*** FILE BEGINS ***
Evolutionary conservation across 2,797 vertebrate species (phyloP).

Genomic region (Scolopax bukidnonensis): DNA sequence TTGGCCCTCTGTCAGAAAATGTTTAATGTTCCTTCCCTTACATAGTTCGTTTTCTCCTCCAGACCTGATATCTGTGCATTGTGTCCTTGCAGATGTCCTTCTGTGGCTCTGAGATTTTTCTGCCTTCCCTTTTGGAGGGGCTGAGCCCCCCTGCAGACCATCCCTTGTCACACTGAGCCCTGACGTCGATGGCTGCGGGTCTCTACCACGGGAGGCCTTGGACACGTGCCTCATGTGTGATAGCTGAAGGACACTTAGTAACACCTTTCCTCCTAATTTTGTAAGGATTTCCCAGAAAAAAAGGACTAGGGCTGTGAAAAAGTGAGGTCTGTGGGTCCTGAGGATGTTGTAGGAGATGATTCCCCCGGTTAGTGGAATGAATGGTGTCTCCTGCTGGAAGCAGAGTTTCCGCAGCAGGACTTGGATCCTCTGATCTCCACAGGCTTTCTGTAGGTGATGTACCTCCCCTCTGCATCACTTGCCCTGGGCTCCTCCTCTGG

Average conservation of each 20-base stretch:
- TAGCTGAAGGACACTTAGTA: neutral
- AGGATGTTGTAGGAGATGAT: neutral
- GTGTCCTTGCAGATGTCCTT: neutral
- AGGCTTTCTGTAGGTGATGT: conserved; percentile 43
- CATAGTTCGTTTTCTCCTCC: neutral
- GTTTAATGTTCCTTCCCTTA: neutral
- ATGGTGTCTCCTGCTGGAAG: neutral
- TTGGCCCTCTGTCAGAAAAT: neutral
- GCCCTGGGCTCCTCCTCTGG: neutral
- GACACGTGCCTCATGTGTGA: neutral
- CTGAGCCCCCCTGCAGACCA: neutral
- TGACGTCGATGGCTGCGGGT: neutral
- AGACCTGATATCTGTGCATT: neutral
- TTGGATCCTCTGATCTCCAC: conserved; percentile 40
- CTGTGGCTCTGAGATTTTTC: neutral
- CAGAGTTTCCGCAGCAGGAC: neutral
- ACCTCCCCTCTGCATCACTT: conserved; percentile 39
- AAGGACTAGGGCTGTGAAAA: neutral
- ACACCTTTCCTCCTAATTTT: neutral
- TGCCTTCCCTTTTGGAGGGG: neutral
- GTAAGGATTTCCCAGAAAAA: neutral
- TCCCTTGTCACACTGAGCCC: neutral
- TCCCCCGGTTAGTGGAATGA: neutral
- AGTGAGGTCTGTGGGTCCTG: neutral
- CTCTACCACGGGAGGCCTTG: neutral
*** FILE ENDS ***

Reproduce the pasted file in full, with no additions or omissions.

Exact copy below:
Evolutionary conservation across 2,797 vertebrate species (phyloP).

Genomic region (Scolopax bukidnonensis): DNA sequence TTGGCCCTCTGTCAGAAAATGTTTAATGTTCCTTCCCTTACATAGTTCGTTTTCTCCTCCAGACCTGATATCTGTGCATTGTGTCCTTGCAGATGTCCTTCTGTGGCTCTGAGATTTTTCTGCCTTCCCTTTTGGAGGGGCTGAGCCCCCCTGCAGACCATCCCTTGTCACACTGAGCCCTGACGTCGATGGCTGCGGGTCTCTACCACGGGAGGCCTTGGACACGTGCCTCATGTGTGATAGCTGAAGGACACTTAGTAACACCTTTCCTCCTAATTTTGTAAGGATTTCCCAGAAAAAAAGGACTAGGGCTGTGAAAAAGTGAGGTCTGTGGGTCCTGAGGATGTTGTAGGAGATGATTCCCCCGGTTAGTGGAATGAATGGTGTCTCCTGCTGGAAGCAGAGTTTCCGCAGCAGGACTTGGATCCTCTGATCTCCACAGGCTTTCTGTAGGTGATGTACCTCCCCTCTGCATCACTTGCCCTGGGCTCCTCCTCTGG

Average conservation of each 20-base stretch:
- TAGCTGAAGGACACTTAGTA: neutral
- AGGATGTTGTAGGAGATGAT: neutral
- GTGTCCTTGCAGATGTCCTT: neutral
- AGGCTTTCTGTAGGTGATGT: conserved; percentile 43
- CATAGTTCGTTTTCTCCTCC: neutral
- GTTTAATGTTCCTTCCCTTA: neutral
- ATGGTGTCTCCTGCTGGAAG: neutral
- TTGGCCCTCTGTCAGAAAAT: neutral
- GCCCTGGGCTCCTCCTCTGG: neutral
- GACACGTGCCTCATGTGTGA: neutral
- CTGAGCCCCCCTGCAGACCA: neutral
- TGACGTCGATGGCTGCGGGT: neutral
- AGACCTGATATCTGTGCATT: neutral
- TTGGATCCTCTGATCTCCAC: conserved; percentile 40
- CTGTGGCTCTGAGATTTTTC: neutral
- CAGAGTTTCCGCAGCAGGAC: neutral
- ACCTCCCCTCTGCATCACTT: conserved; percentile 39
- AAGGACTAGGGCTGTGAAAA: neutral
- ACACCTTTCCTCCTAATTTT: neutral
- TGCCTTCCCTTTTGGAGGGG: neutral
- GTAAGGATTTCCCAGAAAAA: neutral
- TCCCTTGTCACACTGAGCCC: neutral
- TCCCCCGGTTAGTGGAATGA: neutral
- AGTGAGGTCTGTGGGTCCTG: neutral
- CTCTACCACGGGAGGCCTTG: neutral